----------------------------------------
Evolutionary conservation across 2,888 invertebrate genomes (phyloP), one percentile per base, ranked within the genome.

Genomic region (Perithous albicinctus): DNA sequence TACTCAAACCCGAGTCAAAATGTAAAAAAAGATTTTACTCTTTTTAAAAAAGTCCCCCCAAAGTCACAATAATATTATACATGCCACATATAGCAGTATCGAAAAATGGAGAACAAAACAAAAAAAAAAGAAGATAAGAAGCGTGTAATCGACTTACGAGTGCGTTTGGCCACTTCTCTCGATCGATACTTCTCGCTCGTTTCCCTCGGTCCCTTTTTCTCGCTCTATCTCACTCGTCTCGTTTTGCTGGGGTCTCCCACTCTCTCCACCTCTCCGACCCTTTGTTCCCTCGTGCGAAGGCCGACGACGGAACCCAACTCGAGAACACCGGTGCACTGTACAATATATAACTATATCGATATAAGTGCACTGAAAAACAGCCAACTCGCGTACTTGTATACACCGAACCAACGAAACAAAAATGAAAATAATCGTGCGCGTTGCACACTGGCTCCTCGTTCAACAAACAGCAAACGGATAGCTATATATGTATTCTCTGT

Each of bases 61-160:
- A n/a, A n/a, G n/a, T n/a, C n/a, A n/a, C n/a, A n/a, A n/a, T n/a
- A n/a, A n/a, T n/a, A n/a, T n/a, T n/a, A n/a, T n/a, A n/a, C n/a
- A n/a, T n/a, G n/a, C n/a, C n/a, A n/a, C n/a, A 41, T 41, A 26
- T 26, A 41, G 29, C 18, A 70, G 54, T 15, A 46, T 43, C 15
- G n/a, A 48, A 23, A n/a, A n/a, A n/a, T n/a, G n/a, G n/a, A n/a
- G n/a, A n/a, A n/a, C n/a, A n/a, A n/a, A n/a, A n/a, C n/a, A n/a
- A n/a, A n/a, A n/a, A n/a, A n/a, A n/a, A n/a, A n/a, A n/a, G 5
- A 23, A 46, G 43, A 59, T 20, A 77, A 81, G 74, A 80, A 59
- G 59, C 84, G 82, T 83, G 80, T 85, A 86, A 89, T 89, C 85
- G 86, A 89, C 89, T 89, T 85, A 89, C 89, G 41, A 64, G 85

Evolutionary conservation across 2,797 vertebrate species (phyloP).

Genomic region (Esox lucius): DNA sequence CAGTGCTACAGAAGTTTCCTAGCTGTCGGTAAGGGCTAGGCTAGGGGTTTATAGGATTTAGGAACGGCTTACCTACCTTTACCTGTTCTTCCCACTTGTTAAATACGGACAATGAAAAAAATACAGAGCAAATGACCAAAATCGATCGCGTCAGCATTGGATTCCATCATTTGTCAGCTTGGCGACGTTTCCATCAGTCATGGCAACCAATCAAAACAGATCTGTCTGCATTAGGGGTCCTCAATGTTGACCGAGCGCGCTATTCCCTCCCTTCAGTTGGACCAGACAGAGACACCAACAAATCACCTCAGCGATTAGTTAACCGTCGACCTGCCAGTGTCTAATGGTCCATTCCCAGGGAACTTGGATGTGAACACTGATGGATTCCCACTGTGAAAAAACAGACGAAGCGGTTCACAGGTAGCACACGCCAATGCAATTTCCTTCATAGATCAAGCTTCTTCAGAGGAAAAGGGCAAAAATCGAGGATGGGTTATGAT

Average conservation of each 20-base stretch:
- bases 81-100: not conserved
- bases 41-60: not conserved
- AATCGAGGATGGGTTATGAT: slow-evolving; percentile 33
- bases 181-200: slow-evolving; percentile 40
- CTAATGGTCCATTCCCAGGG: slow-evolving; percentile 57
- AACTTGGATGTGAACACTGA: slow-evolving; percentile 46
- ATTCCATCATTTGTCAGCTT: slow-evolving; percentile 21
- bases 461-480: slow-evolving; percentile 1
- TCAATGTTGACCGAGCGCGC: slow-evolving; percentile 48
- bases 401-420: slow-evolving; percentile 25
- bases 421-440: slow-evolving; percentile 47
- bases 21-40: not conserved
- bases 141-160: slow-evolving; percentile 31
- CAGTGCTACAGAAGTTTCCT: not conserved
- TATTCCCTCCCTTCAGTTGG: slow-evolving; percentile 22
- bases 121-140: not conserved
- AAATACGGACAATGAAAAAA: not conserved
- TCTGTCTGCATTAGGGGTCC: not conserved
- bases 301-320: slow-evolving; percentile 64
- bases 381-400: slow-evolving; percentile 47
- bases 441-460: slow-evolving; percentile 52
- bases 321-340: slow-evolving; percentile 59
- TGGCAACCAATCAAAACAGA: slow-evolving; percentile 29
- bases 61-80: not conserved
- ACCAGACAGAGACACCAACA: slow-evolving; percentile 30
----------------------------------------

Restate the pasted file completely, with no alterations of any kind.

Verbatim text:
Evolutionary conservation across 2,888 invertebrate genomes (phyloP), one percentile per base, ranked within the genome.

Genomic region (Perithous albicinctus): DNA sequence TACTCAAACCCGAGTCAAAATGTAAAAAAAGATTTTACTCTTTTTAAAAAAGTCCCCCCAAAGTCACAATAATATTATACATGCCACATATAGCAGTATCGAAAAATGGAGAACAAAACAAAAAAAAAAGAAGATAAGAAGCGTGTAATCGACTTACGAGTGCGTTTGGCCACTTCTCTCGATCGATACTTCTCGCTCGTTTCCCTCGGTCCCTTTTTCTCGCTCTATCTCACTCGTCTCGTTTTGCTGGGGTCTCCCACTCTCTCCACCTCTCCGACCCTTTGTTCCCTCGTGCGAAGGCCGACGACGGAACCCAACTCGAGAACACCGGTGCACTGTACAATATATAACTATATCGATATAAGTGCACTGAAAAACAGCCAACTCGCGTACTTGTATACACCGAACCAACGAAACAAAAATGAAAATAATCGTGCGCGTTGCACACTGGCTCCTCGTTCAACAAACAGCAAACGGATAGCTATATATGTATTCTCTGT

Each of bases 61-160:
- A n/a, A n/a, G n/a, T n/a, C n/a, A n/a, C n/a, A n/a, A n/a, T n/a
- A n/a, A n/a, T n/a, A n/a, T n/a, T n/a, A n/a, T n/a, A n/a, C n/a
- A n/a, T n/a, G n/a, C n/a, C n/a, A n/a, C n/a, A 41, T 41, A 26
- T 26, A 41, G 29, C 18, A 70, G 54, T 15, A 46, T 43, C 15
- G n/a, A 48, A 23, A n/a, A n/a, A n/a, T n/a, G n/a, G n/a, A n/a
- G n/a, A n/a, A n/a, C n/a, A n/a, A n/a, A n/a, A n/a, C n/a, A n/a
- A n/a, A n/a, A n/a, A n/a, A n/a, A n/a, A n/a, A n/a, A n/a, G 5
- A 23, A 46, G 43, A 59, T 20, A 77, A 81, G 74, A 80, A 59
- G 59, C 84, G 82, T 83, G 80, T 85, A 86, A 89, T 89, C 85
- G 86, A 89, C 89, T 89, T 85, A 89, C 89, G 41, A 64, G 85

Evolutionary conservation across 2,797 vertebrate species (phyloP).

Genomic region (Esox lucius): DNA sequence CAGTGCTACAGAAGTTTCCTAGCTGTCGGTAAGGGCTAGGCTAGGGGTTTATAGGATTTAGGAACGGCTTACCTACCTTTACCTGTTCTTCCCACTTGTTAAATACGGACAATGAAAAAAATACAGAGCAAATGACCAAAATCGATCGCGTCAGCATTGGATTCCATCATTTGTCAGCTTGGCGACGTTTCCATCAGTCATGGCAACCAATCAAAACAGATCTGTCTGCATTAGGGGTCCTCAATGTTGACCGAGCGCGCTATTCCCTCCCTTCAGTTGGACCAGACAGAGACACCAACAAATCACCTCAGCGATTAGTTAACCGTCGACCTGCCAGTGTCTAATGGTCCATTCCCAGGGAACTTGGATGTGAACACTGATGGATTCCCACTGTGAAAAAACAGACGAAGCGGTTCACAGGTAGCACACGCCAATGCAATTTCCTTCATAGATCAAGCTTCTTCAGAGGAAAAGGGCAAAAATCGAGGATGGGTTATGAT

Average conservation of each 20-base stretch:
- bases 81-100: not conserved
- bases 41-60: not conserved
- AATCGAGGATGGGTTATGAT: slow-evolving; percentile 33
- bases 181-200: slow-evolving; percentile 40
- CTAATGGTCCATTCCCAGGG: slow-evolving; percentile 57
- AACTTGGATGTGAACACTGA: slow-evolving; percentile 46
- ATTCCATCATTTGTCAGCTT: slow-evolving; percentile 21
- bases 461-480: slow-evolving; percentile 1
- TCAATGTTGACCGAGCGCGC: slow-evolving; percentile 48
- bases 401-420: slow-evolving; percentile 25
- bases 421-440: slow-evolving; percentile 47
- bases 21-40: not conserved
- bases 141-160: slow-evolving; percentile 31
- CAGTGCTACAGAAGTTTCCT: not conserved
- TATTCCCTCCCTTCAGTTGG: slow-evolving; percentile 22
- bases 121-140: not conserved
- AAATACGGACAATGAAAAAA: not conserved
- TCTGTCTGCATTAGGGGTCC: not conserved
- bases 301-320: slow-evolving; percentile 64
- bases 381-400: slow-evolving; percentile 47
- bases 441-460: slow-evolving; percentile 52
- bases 321-340: slow-evolving; percentile 59
- TGGCAACCAATCAAAACAGA: slow-evolving; percentile 29
- bases 61-80: not conserved
- ACCAGACAGAGACACCAACA: slow-evolving; percentile 30